Data on disease severity at baseline and 6 months are presented in Table 2. At baseline, the mean PASI was 7.0 (range: 5-12), the mean affected BSA was 18% (range: 10-32%), and the mean DLQI score was 8.2(range 7-9). At 6 months, the mean PASI score was 2.0, the mean affected BSA was 3.3%, and the mean DLQI score was 2.1. All patients experienced an improvement of at least 50% from baseline in PASI, BSA, and DLQI scores, but complete disease remission was not observed. None of the patients reported skin, respiratory, gastrointestinal or joint disorders. Two patients had injection site reactions (moderate erythema with pain solved after three days). No flu-like symptoms were reported.
Biochemical tests revealed no changes in hematology, lipid and hepatic profiles.
Psoriasis, which has an estimated prevalence of 2.3% in Spain [10], is one of the most frequent reasons for consulting a dermatologist. Approximately 70% of patients continue to be prescribed topical therapy, with alternative options not being offered [10]. Although topical therapy represents a fundamental component of the standard care for psoriasis, many patients consider topical application to be another negative aspect of the disease. Indeed, patient satisfaction with topical treatments is significantly lower than that reported with oral or parenteral treatment (injections or infusions) [11,12]. For cases in which the severity of psoriasis requires systemic therapy, three approved therapeutic options are available in Spain: methotrexate, cyclosporin and acitretín. Each of these drugs has a unique benefit-risk profile, and the optimal choice of drug depends on individual patient characteristics [11].
Results from this case series indicate that subcutaneous methotrexate was effective as a mono therapy for moderate-to-severe psoriasis. Following 6 months of treatment, disease amelioration was observed, as demonstrated by substantial changes in the main parameters used in clinical trials to measure the effectiveness of psoriasis drugs: BSA, PASI and DLQI. The therapeutic effect of methotrexate usually appears gradually, developing throughout the first 4 to 8 weeks after treatment initiation. Methotrexate may also be combined with biologic drugs, for example, to enhance efficacy or as a rescue therapy [13,14]. Methotrexate can be administered in a variety of dose regimens, including a test dose, escalating doses, continuous or intermittent therapy, or as part of a drug rotation regimen [15].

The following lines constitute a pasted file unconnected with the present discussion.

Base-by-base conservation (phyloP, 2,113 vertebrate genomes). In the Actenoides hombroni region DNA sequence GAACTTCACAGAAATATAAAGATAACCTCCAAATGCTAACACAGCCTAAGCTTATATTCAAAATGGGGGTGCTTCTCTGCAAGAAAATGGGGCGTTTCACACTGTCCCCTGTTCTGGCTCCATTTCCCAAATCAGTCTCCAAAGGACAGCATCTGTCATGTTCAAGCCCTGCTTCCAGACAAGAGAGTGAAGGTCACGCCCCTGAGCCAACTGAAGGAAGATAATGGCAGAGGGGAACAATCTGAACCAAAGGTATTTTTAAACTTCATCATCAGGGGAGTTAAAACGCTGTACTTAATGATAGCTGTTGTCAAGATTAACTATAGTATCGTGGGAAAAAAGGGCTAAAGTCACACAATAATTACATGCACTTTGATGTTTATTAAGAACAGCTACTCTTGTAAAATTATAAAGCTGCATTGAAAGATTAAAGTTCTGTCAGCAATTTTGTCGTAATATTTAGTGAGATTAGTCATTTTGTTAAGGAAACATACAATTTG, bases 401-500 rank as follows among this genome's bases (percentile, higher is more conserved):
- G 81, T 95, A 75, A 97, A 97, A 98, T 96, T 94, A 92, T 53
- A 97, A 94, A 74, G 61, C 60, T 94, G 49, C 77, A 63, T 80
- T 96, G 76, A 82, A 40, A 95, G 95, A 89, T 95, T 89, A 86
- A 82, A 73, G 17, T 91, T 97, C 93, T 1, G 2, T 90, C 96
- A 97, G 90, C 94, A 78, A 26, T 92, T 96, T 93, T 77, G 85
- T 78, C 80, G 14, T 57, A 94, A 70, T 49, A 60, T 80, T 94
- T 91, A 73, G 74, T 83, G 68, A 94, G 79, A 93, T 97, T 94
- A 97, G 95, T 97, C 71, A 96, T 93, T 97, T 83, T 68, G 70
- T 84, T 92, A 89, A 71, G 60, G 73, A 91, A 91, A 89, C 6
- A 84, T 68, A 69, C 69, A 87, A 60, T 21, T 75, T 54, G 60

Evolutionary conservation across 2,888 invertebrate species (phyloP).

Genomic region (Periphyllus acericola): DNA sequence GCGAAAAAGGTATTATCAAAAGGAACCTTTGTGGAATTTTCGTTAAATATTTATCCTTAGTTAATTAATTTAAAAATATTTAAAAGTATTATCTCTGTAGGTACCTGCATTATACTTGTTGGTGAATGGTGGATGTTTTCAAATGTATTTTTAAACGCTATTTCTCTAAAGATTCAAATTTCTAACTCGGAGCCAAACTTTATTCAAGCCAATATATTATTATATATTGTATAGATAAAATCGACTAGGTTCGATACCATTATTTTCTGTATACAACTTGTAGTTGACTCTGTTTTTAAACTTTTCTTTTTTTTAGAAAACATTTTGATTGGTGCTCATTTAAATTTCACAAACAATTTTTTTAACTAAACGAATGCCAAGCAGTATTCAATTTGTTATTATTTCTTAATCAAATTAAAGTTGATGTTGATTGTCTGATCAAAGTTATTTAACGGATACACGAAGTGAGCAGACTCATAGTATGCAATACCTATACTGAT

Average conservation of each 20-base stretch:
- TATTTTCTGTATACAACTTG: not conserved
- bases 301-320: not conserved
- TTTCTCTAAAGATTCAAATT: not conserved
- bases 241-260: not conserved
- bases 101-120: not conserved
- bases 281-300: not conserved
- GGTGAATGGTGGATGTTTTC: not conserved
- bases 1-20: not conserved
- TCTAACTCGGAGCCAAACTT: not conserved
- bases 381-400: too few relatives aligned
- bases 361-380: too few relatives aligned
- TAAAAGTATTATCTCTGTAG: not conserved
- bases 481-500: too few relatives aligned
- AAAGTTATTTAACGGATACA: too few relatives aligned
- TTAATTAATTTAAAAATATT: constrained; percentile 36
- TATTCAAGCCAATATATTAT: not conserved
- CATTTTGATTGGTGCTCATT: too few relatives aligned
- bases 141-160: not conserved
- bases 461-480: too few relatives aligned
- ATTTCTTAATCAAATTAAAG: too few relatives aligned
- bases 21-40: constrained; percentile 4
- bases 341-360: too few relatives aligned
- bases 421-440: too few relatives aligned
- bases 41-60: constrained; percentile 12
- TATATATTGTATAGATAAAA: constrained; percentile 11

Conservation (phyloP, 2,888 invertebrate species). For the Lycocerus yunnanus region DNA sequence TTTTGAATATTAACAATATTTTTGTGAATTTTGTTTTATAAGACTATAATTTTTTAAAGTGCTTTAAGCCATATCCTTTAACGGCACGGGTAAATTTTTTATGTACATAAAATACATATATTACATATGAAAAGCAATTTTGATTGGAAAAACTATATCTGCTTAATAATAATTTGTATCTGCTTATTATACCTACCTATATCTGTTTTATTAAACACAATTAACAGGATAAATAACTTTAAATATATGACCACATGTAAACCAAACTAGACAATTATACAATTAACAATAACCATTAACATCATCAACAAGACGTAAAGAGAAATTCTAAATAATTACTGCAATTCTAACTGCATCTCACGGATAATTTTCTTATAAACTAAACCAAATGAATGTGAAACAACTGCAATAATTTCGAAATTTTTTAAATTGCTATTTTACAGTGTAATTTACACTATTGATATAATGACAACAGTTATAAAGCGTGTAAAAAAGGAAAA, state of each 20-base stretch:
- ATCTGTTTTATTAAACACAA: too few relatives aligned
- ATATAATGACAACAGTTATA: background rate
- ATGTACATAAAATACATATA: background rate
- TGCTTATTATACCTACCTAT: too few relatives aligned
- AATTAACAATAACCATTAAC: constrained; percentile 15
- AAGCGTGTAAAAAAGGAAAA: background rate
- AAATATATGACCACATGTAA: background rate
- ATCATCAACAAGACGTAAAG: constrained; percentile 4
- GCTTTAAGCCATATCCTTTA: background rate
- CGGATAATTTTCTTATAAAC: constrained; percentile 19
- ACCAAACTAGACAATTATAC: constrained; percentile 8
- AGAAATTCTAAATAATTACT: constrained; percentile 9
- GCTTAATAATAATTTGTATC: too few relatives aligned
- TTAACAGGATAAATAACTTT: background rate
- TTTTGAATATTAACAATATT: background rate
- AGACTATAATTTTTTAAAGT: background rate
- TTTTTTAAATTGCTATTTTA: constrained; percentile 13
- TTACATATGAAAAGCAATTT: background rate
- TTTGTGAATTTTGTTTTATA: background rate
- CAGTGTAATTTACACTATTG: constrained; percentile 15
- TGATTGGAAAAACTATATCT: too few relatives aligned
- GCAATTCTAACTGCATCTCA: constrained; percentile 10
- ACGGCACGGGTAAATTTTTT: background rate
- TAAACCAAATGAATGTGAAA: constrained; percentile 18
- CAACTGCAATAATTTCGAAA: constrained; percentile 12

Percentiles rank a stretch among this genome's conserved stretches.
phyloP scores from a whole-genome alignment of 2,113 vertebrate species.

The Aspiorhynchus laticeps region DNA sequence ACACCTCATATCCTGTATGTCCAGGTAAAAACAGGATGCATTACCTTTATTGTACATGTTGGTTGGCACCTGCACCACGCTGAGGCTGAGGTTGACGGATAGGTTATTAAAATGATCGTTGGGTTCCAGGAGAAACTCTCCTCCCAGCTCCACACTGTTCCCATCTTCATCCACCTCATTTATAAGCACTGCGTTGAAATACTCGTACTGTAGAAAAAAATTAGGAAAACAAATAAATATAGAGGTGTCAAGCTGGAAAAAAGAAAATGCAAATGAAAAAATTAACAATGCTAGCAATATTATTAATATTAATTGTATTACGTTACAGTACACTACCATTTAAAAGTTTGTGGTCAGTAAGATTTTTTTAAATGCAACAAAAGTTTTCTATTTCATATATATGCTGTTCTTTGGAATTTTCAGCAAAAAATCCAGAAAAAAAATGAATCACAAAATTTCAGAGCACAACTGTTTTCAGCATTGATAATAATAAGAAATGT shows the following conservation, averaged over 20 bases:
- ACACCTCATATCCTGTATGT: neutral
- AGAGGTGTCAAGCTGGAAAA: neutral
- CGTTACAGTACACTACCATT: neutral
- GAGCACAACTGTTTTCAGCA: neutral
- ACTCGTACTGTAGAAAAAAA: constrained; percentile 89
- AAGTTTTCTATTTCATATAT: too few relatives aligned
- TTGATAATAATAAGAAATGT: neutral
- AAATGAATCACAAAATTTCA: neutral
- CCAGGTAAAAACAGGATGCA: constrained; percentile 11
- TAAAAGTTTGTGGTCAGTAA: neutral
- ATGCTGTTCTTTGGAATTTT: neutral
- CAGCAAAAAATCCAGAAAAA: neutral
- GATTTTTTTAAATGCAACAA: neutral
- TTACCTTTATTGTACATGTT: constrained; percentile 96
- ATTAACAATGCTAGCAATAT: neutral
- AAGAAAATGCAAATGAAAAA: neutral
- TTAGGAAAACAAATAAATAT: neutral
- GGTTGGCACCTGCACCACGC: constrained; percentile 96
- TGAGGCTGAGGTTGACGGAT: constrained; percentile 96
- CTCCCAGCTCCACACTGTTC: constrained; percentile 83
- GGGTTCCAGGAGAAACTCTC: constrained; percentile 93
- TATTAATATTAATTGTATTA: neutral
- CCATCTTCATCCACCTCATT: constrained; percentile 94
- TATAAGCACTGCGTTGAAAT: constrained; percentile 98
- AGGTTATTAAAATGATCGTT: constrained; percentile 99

Because of the immunosuppressive action of methotrexate, hematology and virology tests must be performed to confirm the absence of hepatitis, human immunodeficiency virus and tuberculosis [12]. Furthermore, patients should be selected carefully to minimize the risk of toxicity, in particular, hepatotoxicity [16-18] and/or gastrointestinal side effects. Long-term administration of methotrexate has been linked to hepatic injury such as fibrosis and cirrhosis. Currently, levels of transaminases and aminoterminal type III procollagen peptide are considered to be adequate markers of hepatic injury, although biopsies may be used to detect structural changes. Methotrexate causes gastrointestinal toxicity in approximately 60% of patients, resulting in nausea, vomiting, dyspepsia, abdominal pain, diarrhea, anxiety and weight loss. Of note, these side effects are substantially diminished by subcutaneous administration compared with the oral route. In the present case series, only side effects related to the delivery route were reported, with no toxicities observed.
Methotrexate was the first systemic drug for the treatment of psoriasis. With more than 50 years of experience, it remains an effective, safe and well-tolerated therapeutic option. For these reasons, metho trexate represents the standard systemic therapy for psoriasis, providing that patients are selected carefully according to individual risk profiles. In the future, pharmacogenetic studies will help to better delineate those patients for whom methotrexate is the most suitable option as well as those at greater risk of developing side effects.
For these reasons in our case series, we believe that administration of subcutaneous methotrexate is a systemic drug with excellent therapeutic results in moderate psoriasis, with few side effects and well tolerated by our patients. We emphasize its excellent safety and valid option after the presctiption of biological therapy in cases where applicable.